Many companies wonder, at some point, about the wisdom of getting a digital agency in. Can’t they just do it themselves? It’s just social media, isn’t it? Can’t some of the young ones do it? They’re on SnapTok and TikChat all the time aren’t they? And how hard can it be to buy some ads on Facebook?
If you’re asking yourself those questions, then you definitely need a digital agency to help you grow your business. A significant portion of your audience (and in some cases all of your audience) will be on digital and if you think handing it over to a whippersnapper or just making it a part of someone else’s job will be ‘good enough’, then you’re wrong.
Of course, we would say that, we’re an agency. But there are two kinds of agencies - the ones who you rely on to do everything digitally for you. And the good ones.
The ‘good ones’ (who include us in their number) do not create a dependency in your relationship with them. A good agency not only helps your build your digital presence - your SEO, your newsletters, your podcasts and your social media - they will also build the skills and capacity within your organisation so that, after a time, you can take over much of what they deliver for you and you can do it yourself. You might want ongoing support, mentorship, advice or the ability to call on us in a crisis, but, fundamentally, we (the good agency) want to help you do this stuff yourself.
So, when you get someone in, talk to them about making sure the work that’s delivered includes the transfer of knowledge and the building of skills so that you will know that you can take it over.
It’s those early conversations which will set the tone for the relationship with your agency. Many companies specifically have a ‘chemistry meeting’ before they even get to the pitch stage to see if they actually like the people they’ll be working with.
If you want to build a constructive relationship with your agency, it’s vital that the conversations are easy, that your team feel empowered to ask questions and to make it obvious that they want to learn. And it’s got to be clear that the agency isn’t holding anything back, that they are helping your own team build a knowledge bank so that they can participate more fully in their own digital presence.
There are, of course, things that an agency can do that you can’t. Foremost amongst them is to give an expert eye on what you need. You are a master of your own industry - and a good digital agency is a master of their own. It’s the agency’s job to know trends and routes to market that you are not familiar or comfortable with. This wisdom is applied to a diagnostic phase where you are in the hands of experts who can decide what is the scope of what you need. It’s an audit phase of your current state which is invaluable and will set out both the requirements of the project and help define where you can build your own team’s skills.
From those diagnostics (‘this is what needs fixing’), an agency should give you a strategy (‘this is how you fix it’). This will show you how to improve the manner in which you are taking your message to your audience as well as, dependent on what you are selling, your ability to convert those messages into purchases. A strategy should give you a vision of what you should be doing and where it will take you, as well as the tactics and tools to deliver on that.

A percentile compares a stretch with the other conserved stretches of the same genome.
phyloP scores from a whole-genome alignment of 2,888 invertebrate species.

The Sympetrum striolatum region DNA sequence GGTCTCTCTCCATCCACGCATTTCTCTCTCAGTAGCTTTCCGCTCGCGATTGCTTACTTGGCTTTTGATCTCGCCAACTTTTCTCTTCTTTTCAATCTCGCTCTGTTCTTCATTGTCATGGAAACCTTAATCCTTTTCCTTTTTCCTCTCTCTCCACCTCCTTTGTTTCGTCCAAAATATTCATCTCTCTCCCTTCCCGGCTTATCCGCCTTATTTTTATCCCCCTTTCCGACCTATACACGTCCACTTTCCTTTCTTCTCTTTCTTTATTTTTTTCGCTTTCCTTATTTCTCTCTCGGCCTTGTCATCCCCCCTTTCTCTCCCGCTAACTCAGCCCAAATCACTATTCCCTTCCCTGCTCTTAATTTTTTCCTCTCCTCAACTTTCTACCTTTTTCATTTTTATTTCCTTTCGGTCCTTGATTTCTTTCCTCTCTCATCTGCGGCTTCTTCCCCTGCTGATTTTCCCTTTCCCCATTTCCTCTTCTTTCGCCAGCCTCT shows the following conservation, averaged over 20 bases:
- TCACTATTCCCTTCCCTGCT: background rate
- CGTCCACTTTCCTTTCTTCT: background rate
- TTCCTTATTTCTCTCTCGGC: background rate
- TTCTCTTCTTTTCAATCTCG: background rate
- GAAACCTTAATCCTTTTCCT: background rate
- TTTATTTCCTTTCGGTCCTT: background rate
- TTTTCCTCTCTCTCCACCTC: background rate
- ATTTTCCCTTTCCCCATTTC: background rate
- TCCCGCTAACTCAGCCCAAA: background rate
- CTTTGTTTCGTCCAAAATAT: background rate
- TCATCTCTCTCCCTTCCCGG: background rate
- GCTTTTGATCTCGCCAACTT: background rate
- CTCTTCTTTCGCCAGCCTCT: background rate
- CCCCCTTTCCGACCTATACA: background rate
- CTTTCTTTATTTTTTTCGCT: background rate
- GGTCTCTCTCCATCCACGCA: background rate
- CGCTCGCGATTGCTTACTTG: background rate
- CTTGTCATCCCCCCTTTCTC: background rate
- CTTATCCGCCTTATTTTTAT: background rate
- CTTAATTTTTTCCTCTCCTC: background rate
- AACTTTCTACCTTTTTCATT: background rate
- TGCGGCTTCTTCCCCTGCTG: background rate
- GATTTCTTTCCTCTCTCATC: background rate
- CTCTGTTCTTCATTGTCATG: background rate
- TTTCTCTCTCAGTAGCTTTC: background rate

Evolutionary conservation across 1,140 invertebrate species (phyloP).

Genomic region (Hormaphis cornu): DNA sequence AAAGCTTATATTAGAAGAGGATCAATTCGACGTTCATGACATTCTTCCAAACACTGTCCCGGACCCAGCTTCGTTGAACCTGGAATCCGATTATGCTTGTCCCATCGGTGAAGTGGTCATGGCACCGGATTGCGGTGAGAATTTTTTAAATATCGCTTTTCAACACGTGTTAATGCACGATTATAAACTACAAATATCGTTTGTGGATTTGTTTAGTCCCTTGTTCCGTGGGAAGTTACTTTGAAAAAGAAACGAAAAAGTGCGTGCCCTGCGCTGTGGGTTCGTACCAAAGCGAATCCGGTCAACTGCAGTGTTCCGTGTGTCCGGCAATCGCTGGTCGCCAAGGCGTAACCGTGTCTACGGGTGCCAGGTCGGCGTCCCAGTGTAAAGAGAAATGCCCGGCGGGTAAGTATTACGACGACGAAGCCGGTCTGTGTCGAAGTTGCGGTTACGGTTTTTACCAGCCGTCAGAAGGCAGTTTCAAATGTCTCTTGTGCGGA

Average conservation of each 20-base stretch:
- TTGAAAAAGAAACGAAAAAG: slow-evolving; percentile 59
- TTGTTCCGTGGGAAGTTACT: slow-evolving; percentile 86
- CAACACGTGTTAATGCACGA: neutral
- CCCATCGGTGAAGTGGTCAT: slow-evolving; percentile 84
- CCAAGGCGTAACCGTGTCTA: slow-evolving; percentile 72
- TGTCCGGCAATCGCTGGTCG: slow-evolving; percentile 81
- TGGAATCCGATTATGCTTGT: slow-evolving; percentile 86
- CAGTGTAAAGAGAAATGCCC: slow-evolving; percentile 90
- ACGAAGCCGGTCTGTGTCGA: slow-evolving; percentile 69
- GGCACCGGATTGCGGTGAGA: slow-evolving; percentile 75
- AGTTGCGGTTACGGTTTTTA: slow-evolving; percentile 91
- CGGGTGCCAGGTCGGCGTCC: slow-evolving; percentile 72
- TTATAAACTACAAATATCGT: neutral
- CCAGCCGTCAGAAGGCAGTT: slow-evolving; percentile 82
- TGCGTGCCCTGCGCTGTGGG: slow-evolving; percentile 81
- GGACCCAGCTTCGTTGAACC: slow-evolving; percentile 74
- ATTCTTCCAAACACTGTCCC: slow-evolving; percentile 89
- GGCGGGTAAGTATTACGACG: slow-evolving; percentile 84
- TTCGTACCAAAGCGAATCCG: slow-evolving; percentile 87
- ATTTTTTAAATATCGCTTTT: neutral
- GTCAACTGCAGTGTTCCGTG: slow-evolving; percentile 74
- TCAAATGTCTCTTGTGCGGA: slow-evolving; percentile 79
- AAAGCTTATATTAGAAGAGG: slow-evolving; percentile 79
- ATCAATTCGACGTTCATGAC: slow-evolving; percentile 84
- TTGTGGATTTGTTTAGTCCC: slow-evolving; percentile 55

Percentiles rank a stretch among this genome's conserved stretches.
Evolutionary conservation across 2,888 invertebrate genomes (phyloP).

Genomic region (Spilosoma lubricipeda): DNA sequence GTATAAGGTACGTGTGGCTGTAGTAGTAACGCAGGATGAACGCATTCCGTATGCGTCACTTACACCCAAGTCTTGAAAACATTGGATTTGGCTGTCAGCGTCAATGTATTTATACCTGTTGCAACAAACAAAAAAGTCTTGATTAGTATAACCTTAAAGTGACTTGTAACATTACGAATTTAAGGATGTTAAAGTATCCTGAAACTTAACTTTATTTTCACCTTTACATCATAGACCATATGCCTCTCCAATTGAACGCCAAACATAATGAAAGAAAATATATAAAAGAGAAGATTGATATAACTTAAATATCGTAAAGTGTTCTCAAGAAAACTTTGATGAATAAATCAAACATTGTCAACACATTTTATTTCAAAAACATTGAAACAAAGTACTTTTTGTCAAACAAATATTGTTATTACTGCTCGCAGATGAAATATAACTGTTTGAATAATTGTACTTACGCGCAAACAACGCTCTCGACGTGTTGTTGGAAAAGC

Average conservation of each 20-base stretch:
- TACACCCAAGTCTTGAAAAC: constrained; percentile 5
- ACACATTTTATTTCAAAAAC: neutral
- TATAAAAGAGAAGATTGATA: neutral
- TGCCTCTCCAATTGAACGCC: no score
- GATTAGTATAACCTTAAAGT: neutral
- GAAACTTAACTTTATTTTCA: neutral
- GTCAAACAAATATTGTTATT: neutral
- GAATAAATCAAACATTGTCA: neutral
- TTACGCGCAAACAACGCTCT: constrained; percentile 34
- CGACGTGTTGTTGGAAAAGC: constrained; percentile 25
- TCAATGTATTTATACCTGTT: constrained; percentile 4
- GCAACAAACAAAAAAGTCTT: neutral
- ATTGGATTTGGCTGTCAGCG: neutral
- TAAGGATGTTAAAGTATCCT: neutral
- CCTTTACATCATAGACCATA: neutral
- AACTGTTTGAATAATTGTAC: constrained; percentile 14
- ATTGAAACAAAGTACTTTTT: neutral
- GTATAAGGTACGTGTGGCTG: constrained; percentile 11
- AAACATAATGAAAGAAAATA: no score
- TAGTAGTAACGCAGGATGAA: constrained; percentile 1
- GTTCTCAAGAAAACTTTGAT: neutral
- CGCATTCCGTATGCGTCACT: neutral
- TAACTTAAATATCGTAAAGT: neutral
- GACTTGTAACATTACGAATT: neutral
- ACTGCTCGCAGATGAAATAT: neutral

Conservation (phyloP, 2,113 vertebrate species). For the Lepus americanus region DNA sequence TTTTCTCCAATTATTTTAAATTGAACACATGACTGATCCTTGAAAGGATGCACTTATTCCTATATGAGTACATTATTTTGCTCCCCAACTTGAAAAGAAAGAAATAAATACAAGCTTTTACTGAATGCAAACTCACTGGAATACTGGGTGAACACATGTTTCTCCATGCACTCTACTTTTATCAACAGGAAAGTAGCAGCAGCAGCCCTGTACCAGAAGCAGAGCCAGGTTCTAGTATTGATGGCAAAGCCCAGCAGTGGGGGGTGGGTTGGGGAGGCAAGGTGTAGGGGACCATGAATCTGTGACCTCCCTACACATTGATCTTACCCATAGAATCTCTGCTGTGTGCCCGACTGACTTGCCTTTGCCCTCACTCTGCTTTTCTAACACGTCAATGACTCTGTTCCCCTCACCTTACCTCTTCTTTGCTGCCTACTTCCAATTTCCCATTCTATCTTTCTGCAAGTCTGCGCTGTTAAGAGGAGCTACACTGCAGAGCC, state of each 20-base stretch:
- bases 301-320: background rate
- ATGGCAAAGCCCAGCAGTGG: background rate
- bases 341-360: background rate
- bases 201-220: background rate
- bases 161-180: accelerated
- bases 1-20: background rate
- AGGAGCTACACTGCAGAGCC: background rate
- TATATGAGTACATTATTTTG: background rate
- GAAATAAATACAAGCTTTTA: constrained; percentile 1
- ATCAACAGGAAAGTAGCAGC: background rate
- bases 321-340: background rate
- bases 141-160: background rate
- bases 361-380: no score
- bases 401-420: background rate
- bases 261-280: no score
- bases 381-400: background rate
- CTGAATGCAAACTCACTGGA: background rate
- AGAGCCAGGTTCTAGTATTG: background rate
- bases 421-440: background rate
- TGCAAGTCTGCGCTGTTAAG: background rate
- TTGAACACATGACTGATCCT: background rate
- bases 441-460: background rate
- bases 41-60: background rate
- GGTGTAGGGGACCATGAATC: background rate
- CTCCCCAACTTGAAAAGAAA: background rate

Implementation: You (?)
How much of a strategy your own team can deliver in-house depends (of course) on what the issues are and what the strategy is to improve things. So if, for example, you need technical changes to your website to make it more accessible to search engines, then it might be a briefing for your developers (who may also be an agency). Or it may be that you need a content strategy, which you can deliver, or a social media strategy which you can drive. But the ideal would be for your own team to take over as much of the delivery as possible, with agency support for the specialist bits you can’t (yet) manage yourself. And a process by which you can improve your team’s skills so that you can take over more and more. That’s where the quality of the agency/client relationship comes in.
Ongoing wisdom: Agency
The digital world is not a static one and your company should retain the agility and flexibility to change approach as the landscape changes. That means oversight of what you’re doing and the ability to interject with a ‘why don’t you’ suggestion where necessary. This might comprise quality assurance on what your own team are doing, recommendations for nudges and shifts in direction or, if things get out of hand, some crisis support. A retainer for your agency will give availability and input, without the expense of a big project. It’s worth it.
So find your balance with your external digital support. Work out where they know more than you and where you can take over and learn by doing, with their backing. It’s a tricky balance, and much is centred around the quality of the relationship, but the mix of real expertise and your own learning can be a really powerful partnership.